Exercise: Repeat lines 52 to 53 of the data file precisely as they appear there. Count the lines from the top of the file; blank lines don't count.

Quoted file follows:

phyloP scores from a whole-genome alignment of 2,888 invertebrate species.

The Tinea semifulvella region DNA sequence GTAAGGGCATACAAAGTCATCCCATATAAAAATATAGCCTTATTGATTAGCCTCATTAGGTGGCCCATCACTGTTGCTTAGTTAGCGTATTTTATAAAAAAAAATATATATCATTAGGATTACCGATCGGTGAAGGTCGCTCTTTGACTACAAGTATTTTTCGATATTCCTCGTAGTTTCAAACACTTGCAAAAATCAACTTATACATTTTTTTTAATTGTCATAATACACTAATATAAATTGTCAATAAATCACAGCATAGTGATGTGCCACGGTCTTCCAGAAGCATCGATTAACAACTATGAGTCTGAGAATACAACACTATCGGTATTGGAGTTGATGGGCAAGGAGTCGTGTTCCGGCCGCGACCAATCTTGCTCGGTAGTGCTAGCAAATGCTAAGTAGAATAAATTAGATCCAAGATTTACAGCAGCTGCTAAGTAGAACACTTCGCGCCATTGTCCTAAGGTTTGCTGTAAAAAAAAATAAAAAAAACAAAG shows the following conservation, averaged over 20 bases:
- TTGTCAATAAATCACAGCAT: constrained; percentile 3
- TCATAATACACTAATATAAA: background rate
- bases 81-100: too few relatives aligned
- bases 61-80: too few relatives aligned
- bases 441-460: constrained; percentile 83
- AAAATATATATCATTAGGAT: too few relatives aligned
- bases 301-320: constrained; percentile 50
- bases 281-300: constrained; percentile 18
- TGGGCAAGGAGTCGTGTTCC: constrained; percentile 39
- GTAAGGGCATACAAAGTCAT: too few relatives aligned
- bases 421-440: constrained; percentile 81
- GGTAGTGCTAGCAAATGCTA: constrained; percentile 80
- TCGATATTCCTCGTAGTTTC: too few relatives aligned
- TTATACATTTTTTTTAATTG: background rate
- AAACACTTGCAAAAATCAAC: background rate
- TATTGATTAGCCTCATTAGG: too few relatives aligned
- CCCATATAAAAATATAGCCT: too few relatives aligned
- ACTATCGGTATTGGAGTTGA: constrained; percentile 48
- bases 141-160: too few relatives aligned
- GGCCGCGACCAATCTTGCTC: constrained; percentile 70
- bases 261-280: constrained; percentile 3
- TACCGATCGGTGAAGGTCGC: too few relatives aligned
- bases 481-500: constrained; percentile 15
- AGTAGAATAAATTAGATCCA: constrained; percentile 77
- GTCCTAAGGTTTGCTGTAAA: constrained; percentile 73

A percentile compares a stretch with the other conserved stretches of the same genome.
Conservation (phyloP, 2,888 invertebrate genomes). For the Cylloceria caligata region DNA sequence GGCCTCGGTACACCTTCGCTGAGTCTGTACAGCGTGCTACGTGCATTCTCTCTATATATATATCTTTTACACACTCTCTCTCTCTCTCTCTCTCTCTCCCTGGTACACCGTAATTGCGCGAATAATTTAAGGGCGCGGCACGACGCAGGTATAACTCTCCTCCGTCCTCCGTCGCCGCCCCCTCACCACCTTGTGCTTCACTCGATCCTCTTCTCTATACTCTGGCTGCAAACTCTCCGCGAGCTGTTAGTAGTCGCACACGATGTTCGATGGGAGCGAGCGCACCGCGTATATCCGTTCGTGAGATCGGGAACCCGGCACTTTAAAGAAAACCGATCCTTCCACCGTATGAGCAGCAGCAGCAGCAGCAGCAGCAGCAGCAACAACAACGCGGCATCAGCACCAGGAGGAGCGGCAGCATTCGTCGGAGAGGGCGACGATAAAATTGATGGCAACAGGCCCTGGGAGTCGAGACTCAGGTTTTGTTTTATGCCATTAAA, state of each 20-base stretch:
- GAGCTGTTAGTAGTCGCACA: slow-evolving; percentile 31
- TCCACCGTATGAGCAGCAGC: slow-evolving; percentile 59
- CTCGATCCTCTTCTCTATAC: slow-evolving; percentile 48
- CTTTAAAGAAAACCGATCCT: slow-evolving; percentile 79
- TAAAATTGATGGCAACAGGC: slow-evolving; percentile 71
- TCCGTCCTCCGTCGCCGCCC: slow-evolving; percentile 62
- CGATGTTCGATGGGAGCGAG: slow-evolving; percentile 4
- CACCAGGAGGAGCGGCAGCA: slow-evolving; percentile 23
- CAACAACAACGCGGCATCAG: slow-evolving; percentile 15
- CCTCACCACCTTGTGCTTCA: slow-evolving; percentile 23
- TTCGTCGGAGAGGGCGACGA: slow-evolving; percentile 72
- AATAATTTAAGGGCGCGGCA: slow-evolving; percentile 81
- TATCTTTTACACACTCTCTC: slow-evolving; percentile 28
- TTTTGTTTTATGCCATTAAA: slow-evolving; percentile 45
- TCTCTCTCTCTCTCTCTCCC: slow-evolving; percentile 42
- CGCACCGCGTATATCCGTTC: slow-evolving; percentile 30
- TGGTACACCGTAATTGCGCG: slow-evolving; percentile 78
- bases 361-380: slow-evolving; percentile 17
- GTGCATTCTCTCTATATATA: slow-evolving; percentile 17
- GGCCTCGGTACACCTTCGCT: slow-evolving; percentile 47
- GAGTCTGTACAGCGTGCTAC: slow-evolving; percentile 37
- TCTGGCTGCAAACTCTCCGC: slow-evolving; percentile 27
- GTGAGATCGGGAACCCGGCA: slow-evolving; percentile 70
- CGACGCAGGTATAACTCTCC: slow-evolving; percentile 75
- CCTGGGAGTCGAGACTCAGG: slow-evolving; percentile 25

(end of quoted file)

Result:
- GTGAGATCGGGAACCCGGCA: slow-evolving; percentile 70
- CGACGCAGGTATAACTCTCC: slow-evolving; percentile 75